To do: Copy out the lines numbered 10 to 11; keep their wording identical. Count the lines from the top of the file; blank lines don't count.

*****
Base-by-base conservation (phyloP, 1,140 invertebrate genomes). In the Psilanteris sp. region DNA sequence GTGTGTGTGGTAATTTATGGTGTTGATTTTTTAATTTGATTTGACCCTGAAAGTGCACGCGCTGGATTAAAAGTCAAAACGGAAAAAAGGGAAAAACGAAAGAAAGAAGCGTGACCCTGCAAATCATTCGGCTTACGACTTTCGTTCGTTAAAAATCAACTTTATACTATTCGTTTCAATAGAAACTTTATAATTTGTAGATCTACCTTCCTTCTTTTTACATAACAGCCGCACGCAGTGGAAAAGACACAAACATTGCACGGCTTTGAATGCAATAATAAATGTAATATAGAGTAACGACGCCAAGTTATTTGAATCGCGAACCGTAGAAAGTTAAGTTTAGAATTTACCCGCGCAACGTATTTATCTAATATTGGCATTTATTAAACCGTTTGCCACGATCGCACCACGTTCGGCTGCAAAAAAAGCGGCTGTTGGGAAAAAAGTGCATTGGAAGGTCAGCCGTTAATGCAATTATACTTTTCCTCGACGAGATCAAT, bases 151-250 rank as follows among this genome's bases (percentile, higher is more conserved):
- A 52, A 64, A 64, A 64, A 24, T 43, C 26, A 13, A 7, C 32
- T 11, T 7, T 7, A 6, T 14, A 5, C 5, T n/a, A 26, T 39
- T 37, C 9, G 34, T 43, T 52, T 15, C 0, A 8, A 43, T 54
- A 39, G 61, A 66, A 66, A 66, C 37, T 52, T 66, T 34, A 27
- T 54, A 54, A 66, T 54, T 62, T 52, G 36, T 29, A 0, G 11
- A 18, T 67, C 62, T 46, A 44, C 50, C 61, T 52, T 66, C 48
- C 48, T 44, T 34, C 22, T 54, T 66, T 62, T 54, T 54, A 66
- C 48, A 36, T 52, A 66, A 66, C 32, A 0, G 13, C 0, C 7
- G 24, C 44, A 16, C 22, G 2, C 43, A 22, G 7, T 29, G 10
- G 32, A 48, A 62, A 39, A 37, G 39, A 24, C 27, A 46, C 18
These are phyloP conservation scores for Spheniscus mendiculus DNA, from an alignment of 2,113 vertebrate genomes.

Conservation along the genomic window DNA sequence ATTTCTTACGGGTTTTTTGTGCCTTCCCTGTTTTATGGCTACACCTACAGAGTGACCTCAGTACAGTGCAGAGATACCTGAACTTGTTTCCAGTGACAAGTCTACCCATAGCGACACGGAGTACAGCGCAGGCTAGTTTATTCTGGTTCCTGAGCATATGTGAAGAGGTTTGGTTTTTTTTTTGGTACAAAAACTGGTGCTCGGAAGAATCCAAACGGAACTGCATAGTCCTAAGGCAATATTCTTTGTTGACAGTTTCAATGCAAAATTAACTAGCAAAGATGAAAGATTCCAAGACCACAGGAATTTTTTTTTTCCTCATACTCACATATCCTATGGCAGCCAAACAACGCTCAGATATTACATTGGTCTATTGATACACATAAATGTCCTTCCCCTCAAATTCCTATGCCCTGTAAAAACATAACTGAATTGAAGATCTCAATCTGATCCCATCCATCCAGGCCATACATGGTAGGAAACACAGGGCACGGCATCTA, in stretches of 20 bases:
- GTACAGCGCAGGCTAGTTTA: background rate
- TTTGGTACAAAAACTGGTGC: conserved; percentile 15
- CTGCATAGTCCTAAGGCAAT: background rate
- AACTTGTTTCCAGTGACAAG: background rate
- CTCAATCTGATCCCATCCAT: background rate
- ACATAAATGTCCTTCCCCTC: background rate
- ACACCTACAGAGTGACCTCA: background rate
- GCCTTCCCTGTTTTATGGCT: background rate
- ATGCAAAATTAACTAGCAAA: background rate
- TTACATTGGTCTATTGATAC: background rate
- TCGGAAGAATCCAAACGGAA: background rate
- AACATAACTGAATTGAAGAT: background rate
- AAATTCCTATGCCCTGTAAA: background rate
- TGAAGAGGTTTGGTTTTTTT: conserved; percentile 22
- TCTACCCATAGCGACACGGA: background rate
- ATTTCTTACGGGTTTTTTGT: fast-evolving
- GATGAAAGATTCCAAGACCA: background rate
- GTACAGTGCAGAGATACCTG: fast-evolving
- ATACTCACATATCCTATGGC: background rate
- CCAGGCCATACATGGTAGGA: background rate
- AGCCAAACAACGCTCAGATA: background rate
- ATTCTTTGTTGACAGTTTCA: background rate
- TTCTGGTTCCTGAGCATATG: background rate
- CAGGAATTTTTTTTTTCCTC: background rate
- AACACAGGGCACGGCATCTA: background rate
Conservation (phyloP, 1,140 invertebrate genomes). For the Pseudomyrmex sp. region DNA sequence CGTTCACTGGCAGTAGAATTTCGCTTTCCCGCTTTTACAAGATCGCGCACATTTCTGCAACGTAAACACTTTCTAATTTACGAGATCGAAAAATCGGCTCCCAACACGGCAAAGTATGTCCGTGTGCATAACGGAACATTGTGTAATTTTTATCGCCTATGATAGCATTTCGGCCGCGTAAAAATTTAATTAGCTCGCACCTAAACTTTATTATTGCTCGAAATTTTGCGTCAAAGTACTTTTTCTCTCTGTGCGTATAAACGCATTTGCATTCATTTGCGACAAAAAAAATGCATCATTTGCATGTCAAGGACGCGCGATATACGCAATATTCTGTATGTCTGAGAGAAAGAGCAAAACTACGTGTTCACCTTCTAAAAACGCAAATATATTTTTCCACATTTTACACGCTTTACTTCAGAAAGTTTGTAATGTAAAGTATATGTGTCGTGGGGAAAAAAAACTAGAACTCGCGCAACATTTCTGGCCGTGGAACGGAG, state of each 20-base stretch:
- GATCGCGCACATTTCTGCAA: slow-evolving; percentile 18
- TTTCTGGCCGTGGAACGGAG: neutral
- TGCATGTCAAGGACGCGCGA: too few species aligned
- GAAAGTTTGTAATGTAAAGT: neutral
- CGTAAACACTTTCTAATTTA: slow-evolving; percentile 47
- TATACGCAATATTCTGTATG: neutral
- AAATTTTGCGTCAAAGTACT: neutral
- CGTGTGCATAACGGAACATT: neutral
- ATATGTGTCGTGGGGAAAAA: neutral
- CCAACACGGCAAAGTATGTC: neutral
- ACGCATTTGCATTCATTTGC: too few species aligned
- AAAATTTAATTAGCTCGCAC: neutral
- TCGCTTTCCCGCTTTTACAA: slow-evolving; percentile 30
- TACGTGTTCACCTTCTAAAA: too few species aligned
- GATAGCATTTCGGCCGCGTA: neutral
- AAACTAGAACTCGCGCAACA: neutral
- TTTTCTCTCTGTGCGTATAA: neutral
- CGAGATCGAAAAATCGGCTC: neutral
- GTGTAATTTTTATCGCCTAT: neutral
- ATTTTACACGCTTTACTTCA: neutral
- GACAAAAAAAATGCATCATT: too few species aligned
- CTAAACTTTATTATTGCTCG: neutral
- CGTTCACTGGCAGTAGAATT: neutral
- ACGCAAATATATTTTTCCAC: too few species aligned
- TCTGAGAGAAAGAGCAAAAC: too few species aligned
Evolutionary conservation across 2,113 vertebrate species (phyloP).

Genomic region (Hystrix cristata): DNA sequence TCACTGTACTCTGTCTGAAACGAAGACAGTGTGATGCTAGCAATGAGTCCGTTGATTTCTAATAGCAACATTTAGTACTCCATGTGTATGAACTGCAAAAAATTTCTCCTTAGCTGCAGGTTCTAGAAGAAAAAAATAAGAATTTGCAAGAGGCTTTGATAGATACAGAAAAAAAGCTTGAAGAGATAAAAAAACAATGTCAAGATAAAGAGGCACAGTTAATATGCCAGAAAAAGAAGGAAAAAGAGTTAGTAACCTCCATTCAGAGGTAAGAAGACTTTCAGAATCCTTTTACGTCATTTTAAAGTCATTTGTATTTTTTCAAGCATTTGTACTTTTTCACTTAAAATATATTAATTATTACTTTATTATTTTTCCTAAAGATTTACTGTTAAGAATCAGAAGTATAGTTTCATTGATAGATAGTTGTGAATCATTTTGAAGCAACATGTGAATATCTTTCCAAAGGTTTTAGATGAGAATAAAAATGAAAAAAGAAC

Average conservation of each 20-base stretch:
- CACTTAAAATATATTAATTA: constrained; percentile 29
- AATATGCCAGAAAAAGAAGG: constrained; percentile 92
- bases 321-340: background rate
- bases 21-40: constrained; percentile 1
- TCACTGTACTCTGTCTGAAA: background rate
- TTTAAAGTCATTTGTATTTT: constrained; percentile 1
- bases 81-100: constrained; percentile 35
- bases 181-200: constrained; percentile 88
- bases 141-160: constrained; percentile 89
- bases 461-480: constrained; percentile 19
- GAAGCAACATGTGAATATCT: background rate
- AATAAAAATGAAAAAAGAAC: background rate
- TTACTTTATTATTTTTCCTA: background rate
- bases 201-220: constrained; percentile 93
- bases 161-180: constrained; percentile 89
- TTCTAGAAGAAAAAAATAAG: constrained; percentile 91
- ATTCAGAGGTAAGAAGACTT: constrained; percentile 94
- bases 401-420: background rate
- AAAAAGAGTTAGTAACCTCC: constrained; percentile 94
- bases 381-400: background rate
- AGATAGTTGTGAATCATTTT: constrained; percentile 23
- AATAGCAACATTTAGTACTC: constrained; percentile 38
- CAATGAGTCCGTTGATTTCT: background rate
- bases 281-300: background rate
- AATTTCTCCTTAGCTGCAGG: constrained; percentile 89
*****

- G 24, C 44, A 16, C 22, G 2, C 43, A 22, G 7, T 29, G 10
- G 32, A 48, A 62, A 39, A 37, G 39, A 24, C 27, A 46, C 18